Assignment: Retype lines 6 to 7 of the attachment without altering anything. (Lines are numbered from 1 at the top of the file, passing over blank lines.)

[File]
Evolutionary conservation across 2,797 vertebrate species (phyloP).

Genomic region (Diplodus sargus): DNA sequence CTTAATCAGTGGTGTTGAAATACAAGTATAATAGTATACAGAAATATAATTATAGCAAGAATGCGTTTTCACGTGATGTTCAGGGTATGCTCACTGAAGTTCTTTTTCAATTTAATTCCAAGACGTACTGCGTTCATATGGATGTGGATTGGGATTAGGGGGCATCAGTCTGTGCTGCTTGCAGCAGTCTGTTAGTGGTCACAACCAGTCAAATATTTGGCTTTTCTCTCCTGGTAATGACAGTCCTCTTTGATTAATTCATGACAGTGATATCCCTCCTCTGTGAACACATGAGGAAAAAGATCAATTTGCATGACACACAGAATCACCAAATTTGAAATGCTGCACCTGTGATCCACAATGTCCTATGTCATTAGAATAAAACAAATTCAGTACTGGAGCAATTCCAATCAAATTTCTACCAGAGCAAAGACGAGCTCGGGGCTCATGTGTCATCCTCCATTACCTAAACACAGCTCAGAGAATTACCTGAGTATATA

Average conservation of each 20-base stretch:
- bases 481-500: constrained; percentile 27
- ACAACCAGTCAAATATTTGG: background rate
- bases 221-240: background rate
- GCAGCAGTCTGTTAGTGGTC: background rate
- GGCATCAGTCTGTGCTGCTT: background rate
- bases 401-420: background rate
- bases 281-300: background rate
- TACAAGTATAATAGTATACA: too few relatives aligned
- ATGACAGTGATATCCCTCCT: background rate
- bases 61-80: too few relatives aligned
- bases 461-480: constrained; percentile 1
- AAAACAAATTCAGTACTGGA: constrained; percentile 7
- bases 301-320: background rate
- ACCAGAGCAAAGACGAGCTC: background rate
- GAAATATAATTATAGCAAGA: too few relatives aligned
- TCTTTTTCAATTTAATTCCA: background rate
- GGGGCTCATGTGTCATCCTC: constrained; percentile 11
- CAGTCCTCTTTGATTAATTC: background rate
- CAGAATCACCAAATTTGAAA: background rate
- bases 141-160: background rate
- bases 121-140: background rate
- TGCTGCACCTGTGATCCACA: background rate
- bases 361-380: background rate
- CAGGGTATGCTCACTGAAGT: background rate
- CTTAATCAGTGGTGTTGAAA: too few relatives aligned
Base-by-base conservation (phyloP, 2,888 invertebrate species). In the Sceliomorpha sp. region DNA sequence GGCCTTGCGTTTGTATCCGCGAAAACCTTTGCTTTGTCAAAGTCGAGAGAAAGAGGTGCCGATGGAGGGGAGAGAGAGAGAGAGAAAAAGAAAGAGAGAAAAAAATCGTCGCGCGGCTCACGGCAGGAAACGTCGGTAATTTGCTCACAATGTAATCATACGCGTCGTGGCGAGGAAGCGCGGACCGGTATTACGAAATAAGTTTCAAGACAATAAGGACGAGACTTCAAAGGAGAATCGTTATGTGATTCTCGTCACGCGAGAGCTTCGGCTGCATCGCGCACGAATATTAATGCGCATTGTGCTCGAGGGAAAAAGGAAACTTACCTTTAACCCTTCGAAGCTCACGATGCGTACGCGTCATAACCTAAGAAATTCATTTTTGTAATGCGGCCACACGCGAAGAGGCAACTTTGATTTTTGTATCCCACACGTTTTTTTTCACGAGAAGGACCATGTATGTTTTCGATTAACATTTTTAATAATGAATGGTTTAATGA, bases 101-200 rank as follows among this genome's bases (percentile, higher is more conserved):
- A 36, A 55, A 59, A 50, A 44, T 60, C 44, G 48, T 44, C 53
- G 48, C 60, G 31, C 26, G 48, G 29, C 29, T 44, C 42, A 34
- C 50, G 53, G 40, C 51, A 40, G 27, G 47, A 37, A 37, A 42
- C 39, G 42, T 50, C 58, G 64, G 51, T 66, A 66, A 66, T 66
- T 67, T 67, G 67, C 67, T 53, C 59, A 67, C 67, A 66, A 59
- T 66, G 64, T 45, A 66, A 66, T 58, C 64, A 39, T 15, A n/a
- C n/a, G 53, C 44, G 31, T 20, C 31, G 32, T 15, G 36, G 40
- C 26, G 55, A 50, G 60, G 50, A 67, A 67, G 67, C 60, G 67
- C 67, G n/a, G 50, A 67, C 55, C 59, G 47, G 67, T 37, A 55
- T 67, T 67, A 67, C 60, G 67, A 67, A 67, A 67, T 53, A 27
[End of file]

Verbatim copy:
- bases 221-240: background rate
- GCAGCAGTCTGTTAGTGGTC: background rate